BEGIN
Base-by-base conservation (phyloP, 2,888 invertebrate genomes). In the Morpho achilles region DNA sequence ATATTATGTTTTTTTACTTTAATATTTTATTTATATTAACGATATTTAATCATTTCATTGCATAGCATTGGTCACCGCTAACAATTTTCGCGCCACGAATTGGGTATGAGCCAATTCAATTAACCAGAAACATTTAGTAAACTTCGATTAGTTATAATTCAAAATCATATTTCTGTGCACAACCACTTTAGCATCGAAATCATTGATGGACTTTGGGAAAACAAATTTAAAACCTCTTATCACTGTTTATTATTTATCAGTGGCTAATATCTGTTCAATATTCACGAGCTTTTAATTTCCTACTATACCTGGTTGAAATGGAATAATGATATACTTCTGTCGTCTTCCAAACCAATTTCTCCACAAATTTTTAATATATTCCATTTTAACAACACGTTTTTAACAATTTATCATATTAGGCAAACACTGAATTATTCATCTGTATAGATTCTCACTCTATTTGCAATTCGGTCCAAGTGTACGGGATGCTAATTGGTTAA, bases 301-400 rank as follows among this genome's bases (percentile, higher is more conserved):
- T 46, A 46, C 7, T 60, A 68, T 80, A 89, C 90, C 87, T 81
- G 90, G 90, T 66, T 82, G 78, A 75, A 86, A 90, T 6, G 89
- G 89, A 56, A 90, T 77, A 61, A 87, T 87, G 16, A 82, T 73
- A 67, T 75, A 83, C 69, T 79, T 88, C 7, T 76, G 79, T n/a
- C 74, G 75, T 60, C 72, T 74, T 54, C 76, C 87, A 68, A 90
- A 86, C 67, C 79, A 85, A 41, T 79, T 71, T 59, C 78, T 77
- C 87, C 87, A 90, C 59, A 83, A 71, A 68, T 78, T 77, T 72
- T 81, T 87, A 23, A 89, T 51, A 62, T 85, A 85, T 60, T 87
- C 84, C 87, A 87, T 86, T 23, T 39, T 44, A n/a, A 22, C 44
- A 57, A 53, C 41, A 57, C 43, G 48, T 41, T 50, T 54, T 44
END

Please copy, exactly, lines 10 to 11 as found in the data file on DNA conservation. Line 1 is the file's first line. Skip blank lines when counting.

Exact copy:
- C 84, C 87, A 87, T 86, T 23, T 39, T 44, A n/a, A 22, C 44
- A 57, A 53, C 41, A 57, C 43, G 48, T 41, T 50, T 54, T 44